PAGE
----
We describe a strategy for integration of data that is based on the idea of semantic enhancement. The strategy promises a number of benefits: it can be applied incrementally; it creates minimal barriers to the incorporation of new data into the semantically enhanced system; it preserves the existing data (including any existing data-semantics) in their original form (thus all provenance information is retained, and no heavy preprocessing is required); and it embraces the full spectrum of data sources, types, models, (...)
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  31. Barry Smith, Tatiana Malyuta & Others (2012). Horizontal Integration of Warfighter Intelligence Data. A Shared Semantic Resource for the Intelligence Community. In Proceedings of the Conference on Semantic Technology in Intelligence, Defense and Security (STIDS).score: 102.0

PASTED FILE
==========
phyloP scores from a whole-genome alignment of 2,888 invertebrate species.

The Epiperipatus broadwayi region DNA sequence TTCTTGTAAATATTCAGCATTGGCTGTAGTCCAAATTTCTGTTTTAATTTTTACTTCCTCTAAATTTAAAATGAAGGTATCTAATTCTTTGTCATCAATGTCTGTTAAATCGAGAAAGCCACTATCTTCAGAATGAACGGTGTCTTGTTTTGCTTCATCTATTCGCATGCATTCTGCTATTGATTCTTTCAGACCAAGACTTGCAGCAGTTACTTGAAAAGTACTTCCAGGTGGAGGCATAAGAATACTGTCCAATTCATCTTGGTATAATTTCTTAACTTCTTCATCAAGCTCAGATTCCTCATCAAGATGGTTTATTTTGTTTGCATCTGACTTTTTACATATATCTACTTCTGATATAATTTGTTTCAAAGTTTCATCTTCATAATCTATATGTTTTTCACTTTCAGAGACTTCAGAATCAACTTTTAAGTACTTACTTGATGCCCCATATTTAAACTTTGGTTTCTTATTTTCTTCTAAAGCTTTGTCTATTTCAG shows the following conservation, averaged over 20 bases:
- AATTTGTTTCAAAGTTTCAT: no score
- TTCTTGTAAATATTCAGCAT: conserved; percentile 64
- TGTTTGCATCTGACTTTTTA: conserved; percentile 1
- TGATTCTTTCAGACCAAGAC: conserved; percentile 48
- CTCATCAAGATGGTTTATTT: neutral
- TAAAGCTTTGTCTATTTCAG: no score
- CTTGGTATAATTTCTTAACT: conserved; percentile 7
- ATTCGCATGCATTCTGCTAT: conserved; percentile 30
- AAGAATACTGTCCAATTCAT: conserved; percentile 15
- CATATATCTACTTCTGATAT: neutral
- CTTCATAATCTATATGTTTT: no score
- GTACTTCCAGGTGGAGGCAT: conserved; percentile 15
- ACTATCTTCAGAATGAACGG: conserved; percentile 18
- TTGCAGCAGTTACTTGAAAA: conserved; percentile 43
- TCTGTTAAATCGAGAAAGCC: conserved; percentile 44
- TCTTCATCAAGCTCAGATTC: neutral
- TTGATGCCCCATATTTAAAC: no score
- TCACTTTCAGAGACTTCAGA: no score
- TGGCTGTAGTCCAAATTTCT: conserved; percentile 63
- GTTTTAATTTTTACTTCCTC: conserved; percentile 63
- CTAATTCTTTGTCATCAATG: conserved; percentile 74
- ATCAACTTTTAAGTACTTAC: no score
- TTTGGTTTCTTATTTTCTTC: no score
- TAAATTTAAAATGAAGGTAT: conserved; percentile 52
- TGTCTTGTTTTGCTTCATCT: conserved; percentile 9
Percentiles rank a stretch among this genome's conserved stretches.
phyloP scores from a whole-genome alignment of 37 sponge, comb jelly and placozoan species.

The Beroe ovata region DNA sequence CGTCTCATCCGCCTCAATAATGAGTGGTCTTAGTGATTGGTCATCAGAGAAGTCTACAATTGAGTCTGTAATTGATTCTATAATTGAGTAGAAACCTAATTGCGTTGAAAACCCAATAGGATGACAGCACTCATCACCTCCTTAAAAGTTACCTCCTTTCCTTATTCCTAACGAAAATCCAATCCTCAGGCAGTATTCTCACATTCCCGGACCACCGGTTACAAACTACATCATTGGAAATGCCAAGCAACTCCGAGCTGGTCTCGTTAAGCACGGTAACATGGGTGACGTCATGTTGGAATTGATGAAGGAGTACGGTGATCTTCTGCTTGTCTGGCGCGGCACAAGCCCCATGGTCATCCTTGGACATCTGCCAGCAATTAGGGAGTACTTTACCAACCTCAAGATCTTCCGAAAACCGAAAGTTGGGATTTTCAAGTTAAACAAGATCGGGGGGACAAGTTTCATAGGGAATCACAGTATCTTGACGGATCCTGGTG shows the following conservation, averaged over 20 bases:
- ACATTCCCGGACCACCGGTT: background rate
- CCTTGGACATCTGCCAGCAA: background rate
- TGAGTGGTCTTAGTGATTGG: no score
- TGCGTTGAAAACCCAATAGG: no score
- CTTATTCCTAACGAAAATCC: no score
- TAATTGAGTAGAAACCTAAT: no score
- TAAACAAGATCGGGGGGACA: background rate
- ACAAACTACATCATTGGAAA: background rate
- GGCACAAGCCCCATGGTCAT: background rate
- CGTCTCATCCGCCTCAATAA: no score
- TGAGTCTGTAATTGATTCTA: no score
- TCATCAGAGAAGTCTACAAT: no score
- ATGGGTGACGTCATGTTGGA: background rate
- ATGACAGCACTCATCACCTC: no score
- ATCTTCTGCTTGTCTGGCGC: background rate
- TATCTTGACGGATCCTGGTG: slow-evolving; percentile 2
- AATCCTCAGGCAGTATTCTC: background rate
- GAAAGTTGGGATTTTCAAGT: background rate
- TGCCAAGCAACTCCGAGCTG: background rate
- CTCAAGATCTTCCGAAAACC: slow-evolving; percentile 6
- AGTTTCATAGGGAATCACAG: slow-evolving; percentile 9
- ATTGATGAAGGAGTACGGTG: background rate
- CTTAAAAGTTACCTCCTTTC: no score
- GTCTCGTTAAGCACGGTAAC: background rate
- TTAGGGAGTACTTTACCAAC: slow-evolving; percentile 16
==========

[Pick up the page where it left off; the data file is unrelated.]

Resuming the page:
We describe a strategy that is being used for the horizontal integration of warfighter intelligence data within the framework of the US Army’s Distributed Common Ground System Standard Cloud (DSC) initiative. The strategy rests on the development of a set of ontologies that are being incrementally applied to bring about what we call the ‘semantic enhancement’ of data models used within each intelligence discipline. We show how the strategy can help to overcome familiar tendencies to stovepiping of intelligence data, (...)
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  32. Lucas Drumond & Rosario Girardi (2008). A Multi-Agent Legal Recommender System. Artificial Intelligence and Law 16 (2):175-207.score: 90.0